Get a Solano, Parlux or Aria, which are still the best dryers. Visit a salon and try it and discuss it with a stylist. TR or not TR treated hair the best way to check is to test the air flow. The hair dryer’s air flow is located on the back of the dryer; it is where the dryer sucks the air. Turn the dryer on high speed and place the palm of your hand on the suction. Do this by apply and remove motion on the suction - the stronger the suction, the better. Stay away from Ionic blow-dryers, at least for now, because most tend to get very hot and can cause damage to the hair and the scalp, and as a result it may have an impact on the hair follicle.
On Ceramic irons: A ceramic iron with plates that’s 1 ¼ inch wide, light weight, fits the palm of your hand comfortably, has adjustable thermostat control (preferably with digital temperature setting, instead of a round dial) to set the proper temperature for various hair conditions and textures. Bevel edged plates; this allows the plates to delineate the line representing the outline of the hair.
Always start at the lowest temperature setting and increase the temperature as needed for your Personal hair type and texture. For chemically treated, fine or damaged hair, use a lower heat setting.
Only lower heat settings are recommended for fine chemically treated or damaged hair. Higher heat settings are for coarse, healthy hair types or for ethnic styles. Of course, these are only suggestions. You will quickly find the right temperature for your hair.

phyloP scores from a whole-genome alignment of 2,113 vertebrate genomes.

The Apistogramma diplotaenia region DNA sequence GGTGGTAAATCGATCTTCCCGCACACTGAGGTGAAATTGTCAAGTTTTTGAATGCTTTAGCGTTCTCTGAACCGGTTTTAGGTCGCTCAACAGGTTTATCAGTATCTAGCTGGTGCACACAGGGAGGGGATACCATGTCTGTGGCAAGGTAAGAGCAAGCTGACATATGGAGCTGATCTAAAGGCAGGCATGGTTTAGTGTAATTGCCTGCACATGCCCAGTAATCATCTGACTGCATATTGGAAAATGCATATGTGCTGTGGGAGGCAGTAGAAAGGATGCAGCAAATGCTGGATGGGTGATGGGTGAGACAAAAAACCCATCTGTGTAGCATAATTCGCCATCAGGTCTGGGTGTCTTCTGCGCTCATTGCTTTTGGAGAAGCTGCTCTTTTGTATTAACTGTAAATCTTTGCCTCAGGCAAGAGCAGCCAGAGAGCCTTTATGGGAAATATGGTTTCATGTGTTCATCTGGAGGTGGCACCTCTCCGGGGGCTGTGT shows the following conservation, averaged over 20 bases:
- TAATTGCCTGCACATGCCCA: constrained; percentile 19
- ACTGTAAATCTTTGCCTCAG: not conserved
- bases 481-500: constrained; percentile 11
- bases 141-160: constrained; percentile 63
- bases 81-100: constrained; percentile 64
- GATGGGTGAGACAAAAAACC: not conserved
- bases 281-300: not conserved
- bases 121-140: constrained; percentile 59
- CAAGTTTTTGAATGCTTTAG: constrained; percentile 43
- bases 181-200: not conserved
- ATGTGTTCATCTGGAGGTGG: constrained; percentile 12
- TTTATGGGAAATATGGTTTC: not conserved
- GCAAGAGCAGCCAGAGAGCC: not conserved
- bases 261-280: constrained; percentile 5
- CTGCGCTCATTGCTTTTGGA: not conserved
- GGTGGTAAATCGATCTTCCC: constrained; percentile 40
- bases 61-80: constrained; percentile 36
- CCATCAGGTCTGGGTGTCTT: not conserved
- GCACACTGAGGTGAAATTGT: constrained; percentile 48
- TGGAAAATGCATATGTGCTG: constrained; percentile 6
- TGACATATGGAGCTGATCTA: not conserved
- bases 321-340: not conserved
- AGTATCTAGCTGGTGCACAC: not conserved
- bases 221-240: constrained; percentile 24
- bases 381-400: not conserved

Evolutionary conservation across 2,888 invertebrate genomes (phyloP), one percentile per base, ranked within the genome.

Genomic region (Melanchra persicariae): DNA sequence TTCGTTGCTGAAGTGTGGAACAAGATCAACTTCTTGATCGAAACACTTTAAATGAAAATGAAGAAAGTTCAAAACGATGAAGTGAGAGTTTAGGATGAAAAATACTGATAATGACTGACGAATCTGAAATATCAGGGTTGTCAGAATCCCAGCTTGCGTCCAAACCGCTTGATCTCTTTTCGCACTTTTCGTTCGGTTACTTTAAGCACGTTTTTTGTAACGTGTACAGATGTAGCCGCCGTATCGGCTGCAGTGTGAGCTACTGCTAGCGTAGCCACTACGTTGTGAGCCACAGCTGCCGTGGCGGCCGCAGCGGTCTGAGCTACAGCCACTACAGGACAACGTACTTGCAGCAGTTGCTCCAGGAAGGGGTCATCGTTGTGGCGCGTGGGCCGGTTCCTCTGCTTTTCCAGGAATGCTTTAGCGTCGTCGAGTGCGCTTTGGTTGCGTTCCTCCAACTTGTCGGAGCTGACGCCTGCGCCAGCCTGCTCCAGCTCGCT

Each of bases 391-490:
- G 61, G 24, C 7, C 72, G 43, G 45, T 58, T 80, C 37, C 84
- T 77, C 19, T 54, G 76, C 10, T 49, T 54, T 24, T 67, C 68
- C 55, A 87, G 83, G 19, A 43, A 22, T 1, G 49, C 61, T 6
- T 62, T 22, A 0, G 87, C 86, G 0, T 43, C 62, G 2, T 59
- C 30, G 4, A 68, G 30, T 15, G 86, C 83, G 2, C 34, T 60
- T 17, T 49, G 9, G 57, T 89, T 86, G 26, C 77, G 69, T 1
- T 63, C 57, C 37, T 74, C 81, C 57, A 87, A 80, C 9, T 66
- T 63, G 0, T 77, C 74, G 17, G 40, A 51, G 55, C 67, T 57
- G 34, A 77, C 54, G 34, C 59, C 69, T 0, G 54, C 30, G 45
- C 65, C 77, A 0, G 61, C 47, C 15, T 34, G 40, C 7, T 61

Make sure to use a heat protecting product to help reduce and deflect the transfer of heat. Apply ID.CARE Heat Silk Lotion, or 2 or 3 drops of Kerastase Oleo Relax serum or Heat Glide and/or both; ID CARE and the serum evenly on damp hair, comb through, blow-dry 100%. Distribute as evenly as possible before ironing.
Armed with the language, we educate ourselves on certain subjects where we learn the fundamentals and disciplines related to hair. When we find a subject appealing, we want to learn more than just the basics, more than the fundamentals. We learn the disciplines – the proper mechanics. And we discipline ourselves to do it correctly. In essence, in order to master the subject, we do whatever it takes to own the information.
So, you say to yourself: “Where do I go from here?” I understand the language, and now I know how to take better care and to create beautiful hair, based on hair that is in optimum condition…simple, isn’t it?